IBM and Maersk transform supply chain with blockchain tech

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Maersk and IBM are looking to increase global trade by using the benefits of blockchain technology.

The two companies have announced a joint venture that they believe will provide a more efficient way to conduct global trade through optimising supply chains with blockchain.

The maximum cost of the required trade documentation to process and administer many goods (particularly ones going via ocean) can reach a fifth of the actual physical transportation costs, the companies say. By cutting these expenses, the amount of global trade could go up as much as 15 per cent, they claim.

The announcement also highlights how the use of AI, IoT and analytics can “help companies move and track goods digitally across international borders”.

“This new company marks a milestone in our strategic efforts to drive the digitisation of global trade. The potential from offering a neutral, open digital platform for safe and easy ways of exchanging information is huge, and all players across the supply chain stand to benefit,” said Vincent Clerc, chief commercial officer at Maersk and future chairman of the board of the new joint venture.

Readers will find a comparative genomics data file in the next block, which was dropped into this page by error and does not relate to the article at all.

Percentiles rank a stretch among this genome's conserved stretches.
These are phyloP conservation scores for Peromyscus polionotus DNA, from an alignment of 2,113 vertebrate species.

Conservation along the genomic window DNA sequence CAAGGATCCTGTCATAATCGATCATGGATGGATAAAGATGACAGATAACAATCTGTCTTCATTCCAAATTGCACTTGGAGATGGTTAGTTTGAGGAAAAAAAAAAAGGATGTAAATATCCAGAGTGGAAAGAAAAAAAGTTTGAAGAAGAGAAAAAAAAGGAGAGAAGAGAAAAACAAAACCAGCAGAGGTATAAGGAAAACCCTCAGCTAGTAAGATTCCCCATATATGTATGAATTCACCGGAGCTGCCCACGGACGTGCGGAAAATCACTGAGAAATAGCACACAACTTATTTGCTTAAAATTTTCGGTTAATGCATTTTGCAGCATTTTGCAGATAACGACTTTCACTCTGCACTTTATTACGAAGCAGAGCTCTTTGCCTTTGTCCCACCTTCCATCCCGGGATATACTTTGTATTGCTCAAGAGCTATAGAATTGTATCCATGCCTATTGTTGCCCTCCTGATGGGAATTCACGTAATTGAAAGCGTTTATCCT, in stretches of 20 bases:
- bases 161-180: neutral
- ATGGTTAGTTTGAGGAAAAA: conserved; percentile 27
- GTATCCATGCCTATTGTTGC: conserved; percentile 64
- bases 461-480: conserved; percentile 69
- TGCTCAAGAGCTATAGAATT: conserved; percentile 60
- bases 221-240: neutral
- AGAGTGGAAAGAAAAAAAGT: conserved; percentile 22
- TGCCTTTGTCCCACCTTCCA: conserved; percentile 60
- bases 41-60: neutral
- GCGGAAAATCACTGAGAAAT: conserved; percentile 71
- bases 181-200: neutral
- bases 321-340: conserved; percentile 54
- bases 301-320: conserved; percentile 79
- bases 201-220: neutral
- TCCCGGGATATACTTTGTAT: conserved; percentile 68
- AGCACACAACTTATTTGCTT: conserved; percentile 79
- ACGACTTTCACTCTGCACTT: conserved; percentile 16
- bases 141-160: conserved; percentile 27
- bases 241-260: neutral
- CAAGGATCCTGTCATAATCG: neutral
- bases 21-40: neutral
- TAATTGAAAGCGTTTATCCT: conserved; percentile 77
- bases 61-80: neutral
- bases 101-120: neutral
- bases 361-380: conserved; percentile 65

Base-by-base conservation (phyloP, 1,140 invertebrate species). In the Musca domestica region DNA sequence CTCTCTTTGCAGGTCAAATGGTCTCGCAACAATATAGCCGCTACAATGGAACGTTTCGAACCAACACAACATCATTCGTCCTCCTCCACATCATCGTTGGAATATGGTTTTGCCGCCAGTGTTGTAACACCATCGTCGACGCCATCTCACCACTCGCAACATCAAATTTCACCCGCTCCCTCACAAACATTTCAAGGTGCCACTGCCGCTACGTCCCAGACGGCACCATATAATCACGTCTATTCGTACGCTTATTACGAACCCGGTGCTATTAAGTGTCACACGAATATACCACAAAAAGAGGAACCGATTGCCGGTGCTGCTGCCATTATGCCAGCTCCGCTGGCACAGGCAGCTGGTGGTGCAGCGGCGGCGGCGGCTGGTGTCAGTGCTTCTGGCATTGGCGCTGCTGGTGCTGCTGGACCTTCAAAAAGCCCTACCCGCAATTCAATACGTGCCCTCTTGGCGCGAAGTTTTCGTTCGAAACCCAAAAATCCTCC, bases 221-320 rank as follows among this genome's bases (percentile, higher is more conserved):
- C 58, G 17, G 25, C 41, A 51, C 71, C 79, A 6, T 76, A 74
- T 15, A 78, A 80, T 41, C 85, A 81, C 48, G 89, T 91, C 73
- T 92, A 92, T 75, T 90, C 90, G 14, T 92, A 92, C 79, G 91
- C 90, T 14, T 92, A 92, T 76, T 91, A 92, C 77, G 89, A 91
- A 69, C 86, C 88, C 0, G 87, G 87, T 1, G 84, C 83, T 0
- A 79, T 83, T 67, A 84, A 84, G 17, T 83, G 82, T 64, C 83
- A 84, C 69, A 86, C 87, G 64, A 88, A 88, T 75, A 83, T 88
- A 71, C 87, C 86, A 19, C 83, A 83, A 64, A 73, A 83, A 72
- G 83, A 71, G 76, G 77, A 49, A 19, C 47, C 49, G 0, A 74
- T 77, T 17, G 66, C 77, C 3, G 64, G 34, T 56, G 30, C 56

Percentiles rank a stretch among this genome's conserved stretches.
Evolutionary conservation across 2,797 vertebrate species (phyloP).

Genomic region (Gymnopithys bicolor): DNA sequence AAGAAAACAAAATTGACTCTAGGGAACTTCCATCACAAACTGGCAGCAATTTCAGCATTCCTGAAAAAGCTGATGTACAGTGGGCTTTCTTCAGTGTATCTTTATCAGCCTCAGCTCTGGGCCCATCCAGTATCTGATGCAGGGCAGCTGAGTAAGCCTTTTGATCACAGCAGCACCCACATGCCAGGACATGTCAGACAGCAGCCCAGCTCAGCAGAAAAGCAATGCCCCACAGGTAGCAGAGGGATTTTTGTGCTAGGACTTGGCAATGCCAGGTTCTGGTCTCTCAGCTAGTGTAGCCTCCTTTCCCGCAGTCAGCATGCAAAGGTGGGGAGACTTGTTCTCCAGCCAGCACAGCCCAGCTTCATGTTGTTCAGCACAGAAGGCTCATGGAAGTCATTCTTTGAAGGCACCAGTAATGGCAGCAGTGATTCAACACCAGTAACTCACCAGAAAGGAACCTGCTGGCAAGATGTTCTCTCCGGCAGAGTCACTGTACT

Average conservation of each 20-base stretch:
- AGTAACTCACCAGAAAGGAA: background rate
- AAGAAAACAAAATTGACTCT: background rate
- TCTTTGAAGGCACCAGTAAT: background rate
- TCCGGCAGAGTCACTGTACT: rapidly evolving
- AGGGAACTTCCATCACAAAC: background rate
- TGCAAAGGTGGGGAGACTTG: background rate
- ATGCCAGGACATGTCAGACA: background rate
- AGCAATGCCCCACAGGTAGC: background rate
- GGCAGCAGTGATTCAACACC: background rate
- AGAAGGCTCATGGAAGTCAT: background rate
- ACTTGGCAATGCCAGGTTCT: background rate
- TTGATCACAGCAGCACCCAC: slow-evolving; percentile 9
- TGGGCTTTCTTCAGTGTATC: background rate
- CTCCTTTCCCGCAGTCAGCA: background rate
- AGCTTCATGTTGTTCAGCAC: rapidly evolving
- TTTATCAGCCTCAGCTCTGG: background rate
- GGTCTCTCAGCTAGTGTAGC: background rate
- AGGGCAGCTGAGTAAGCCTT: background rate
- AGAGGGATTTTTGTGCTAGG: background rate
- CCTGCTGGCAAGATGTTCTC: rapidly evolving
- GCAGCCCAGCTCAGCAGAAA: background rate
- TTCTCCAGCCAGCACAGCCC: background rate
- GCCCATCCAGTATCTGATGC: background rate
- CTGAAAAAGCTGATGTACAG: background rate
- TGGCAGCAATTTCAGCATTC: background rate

“By joining our knowledge of trade with IBM’s capabilities in blockchain and enterprise technology, we are confident this new company can make a real difference in shaping the future of global trade.”

IBM and Maersk have been working on a new blockchain- and cloud-based technologies since June 2016. Since then, their products have been piloted by DuPoint, Dow Chemical, Tetra Pak, Port Houston, Rotterdam Port Community System Portbase, The Customs Administration of the Netherlands, as well as the US Customs and Border Protection.

The two companies are also forming an advisory board of industry experts, which should further shape the platform and its services.

At start, two core capabilities will be commercialised: a shipping information pipeline, providing end-to-end supply chain visibility; and paperless trade. After regulatory clearance, the two companies’ solutions should hit the market within six months.

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